Author(s): Saur D, Lange R, Baumgaertner A, Schraknepper V, Willmes K,
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Abstract Previous functional imaging studies of chronic stroke patients with aphasia suggest that recovery of language occurs in a pre-existing, bilateral network with an upregulation of undamaged areas and a recruitment of perilesional tissue and homologue right language areas. The present study aimed at identifying the dynamics of reorganization in the language system by repeated functional MRI (fMRI) examinations with parallel language testing from the acute to the chronic stage. We examined 14 patients with aphasia due to an infarction of the left middle cerebral artery territory and an age-matched control group with an auditory comprehension task in an event-related design. Control subjects were scanned once, whereas patients were scanned repeatedly at three consecutive dates. All patients recovered clinically as shown by a set of aphasia tests. In the acute phase [mean: 1.8 days post-stroke (dps)], patients' group analysis showed little early activation of non-infarcted left-hemispheric language structures, while in the subacute phase (mean: 12.1 dps) a large increase of activation in the bilateral language network with peak activation in the right Broca-homologue (BHo) was observed. A direct comparison of both examinations revealed the strongest increase of activation in the right BHo and supplementary motor area (SMA). These upregulated areas also showed the strongest correlation between improved language function and increased activation (r(BHo) = 0.88, r(SMA) = 0.92). In the chronic phase (mean: 321 dps), a normalization of activation with a re-shift of peak activation to left-hemispheric language areas was observed, associated with further language improvement. The data suggest that brain reorganization during language recovery proceeds in three phases: a strongly reduced activation of remaining left language areas in the acute phase is followed by an upregulation with recruitment of homologue language zones, which correlates with language improvement. Thereafter, a normalization of activation is observed, possibly reflecting consolidation in the language system.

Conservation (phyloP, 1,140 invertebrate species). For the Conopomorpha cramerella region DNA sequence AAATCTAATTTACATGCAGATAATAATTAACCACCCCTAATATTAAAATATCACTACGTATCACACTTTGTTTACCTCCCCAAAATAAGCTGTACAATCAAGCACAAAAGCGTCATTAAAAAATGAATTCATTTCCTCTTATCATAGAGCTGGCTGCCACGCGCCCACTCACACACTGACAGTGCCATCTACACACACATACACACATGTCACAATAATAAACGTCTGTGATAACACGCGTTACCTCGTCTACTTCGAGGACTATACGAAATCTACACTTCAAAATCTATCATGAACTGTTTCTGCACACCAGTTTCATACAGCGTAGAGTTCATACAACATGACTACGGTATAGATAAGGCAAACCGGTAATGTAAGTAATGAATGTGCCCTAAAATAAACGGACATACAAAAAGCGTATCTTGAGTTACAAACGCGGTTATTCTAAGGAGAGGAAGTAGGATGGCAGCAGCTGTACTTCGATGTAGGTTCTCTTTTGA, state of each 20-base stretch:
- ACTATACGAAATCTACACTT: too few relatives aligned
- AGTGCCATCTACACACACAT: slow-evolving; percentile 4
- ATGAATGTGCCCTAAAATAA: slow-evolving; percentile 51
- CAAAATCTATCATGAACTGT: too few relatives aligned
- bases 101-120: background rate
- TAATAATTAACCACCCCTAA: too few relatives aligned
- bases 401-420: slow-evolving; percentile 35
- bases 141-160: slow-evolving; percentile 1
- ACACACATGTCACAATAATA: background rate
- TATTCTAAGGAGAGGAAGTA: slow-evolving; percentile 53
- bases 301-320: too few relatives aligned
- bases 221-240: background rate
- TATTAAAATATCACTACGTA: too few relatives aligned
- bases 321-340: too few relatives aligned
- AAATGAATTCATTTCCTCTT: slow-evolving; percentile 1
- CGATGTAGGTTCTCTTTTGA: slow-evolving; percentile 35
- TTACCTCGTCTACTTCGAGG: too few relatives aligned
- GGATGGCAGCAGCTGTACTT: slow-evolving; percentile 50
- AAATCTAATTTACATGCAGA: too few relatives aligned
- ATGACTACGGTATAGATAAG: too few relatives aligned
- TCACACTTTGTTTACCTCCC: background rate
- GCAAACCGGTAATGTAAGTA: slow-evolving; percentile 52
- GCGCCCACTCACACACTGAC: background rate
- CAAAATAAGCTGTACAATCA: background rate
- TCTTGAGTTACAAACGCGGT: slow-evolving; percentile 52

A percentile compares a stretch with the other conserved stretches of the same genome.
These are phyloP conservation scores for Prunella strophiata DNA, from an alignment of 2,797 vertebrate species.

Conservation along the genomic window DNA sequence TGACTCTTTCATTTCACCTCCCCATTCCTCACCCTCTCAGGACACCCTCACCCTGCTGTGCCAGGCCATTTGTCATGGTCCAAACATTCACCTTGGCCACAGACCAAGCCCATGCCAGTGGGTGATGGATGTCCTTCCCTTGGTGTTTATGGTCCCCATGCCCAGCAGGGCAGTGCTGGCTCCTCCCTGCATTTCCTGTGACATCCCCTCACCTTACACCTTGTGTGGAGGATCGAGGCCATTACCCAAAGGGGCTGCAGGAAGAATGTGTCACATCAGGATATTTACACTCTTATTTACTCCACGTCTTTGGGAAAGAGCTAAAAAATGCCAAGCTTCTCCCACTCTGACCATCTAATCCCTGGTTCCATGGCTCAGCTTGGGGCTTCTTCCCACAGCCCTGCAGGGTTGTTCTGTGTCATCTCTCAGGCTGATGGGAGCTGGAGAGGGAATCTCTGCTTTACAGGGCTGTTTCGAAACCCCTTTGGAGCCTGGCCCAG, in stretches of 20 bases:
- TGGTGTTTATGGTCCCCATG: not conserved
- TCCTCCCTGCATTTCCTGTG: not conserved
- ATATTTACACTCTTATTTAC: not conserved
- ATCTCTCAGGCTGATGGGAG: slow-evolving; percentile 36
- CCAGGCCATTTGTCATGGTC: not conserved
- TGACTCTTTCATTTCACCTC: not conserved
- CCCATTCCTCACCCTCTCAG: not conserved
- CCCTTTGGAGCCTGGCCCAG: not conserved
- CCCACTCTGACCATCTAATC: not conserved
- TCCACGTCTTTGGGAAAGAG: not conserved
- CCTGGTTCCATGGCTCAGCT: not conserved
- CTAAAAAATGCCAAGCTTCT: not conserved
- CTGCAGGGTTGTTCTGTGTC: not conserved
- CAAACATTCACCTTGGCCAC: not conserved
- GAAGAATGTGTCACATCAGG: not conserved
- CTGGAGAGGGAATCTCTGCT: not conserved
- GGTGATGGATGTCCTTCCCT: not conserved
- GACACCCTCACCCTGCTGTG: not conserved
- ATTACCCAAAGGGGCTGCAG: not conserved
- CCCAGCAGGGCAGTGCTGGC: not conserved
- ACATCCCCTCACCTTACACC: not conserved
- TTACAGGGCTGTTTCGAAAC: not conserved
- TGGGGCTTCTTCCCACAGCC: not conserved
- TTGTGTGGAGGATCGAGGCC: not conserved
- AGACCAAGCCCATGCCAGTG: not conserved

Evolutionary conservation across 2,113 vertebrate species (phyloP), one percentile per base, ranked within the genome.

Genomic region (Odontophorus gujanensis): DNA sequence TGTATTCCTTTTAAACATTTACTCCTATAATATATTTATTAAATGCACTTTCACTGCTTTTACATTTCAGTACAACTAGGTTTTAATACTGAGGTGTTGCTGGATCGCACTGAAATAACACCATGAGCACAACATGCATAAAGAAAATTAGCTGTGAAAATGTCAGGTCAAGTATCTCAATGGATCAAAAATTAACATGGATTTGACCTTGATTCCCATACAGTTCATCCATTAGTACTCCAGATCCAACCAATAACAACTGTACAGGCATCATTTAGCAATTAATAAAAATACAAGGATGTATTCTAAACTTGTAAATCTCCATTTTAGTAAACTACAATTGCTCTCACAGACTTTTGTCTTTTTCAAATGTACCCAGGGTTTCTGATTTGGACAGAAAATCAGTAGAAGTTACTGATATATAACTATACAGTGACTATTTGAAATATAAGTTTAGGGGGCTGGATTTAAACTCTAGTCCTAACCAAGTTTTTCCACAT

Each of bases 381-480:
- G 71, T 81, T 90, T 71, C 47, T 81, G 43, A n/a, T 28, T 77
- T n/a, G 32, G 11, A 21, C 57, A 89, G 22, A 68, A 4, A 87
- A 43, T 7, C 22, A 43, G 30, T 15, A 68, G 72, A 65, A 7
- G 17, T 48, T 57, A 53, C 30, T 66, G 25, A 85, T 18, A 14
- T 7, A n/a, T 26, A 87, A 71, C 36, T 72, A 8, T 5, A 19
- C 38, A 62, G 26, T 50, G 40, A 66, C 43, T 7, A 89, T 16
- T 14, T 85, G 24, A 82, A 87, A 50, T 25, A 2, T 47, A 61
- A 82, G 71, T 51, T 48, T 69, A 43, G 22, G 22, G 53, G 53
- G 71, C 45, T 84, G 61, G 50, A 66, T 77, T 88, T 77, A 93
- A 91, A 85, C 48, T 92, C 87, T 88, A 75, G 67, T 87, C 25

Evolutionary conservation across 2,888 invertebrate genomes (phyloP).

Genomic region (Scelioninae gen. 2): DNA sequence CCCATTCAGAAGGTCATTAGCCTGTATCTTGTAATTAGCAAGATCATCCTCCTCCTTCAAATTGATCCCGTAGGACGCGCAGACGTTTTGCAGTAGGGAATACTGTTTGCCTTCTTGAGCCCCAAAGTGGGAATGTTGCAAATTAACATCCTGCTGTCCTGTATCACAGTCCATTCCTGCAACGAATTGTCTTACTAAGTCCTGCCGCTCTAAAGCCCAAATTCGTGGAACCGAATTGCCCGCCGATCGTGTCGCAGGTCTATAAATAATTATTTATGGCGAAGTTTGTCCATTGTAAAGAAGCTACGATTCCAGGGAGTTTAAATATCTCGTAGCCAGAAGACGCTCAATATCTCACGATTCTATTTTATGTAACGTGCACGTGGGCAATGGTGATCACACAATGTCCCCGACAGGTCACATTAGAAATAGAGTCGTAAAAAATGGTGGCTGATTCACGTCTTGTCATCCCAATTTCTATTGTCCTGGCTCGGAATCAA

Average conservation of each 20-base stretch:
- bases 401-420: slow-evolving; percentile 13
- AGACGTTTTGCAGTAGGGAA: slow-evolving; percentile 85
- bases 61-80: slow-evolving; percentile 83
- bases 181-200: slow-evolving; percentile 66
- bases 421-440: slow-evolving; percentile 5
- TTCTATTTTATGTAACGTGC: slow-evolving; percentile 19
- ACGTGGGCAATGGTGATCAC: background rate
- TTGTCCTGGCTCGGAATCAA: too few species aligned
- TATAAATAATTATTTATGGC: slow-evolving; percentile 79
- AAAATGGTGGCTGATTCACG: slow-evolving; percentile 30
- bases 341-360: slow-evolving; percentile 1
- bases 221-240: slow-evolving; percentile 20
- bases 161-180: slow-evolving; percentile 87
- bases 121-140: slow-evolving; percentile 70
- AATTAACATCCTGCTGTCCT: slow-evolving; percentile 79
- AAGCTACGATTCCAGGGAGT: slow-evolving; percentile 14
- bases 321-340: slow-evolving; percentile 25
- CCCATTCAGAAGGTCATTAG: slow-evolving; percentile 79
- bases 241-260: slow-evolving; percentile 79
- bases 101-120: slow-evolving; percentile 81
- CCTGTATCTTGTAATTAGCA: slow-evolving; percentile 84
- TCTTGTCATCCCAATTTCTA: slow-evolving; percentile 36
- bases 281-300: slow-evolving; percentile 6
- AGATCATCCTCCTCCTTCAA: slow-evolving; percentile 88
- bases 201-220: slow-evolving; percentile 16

This article was published in Brain
and referenced in Journal of Speech Pathology & Therapy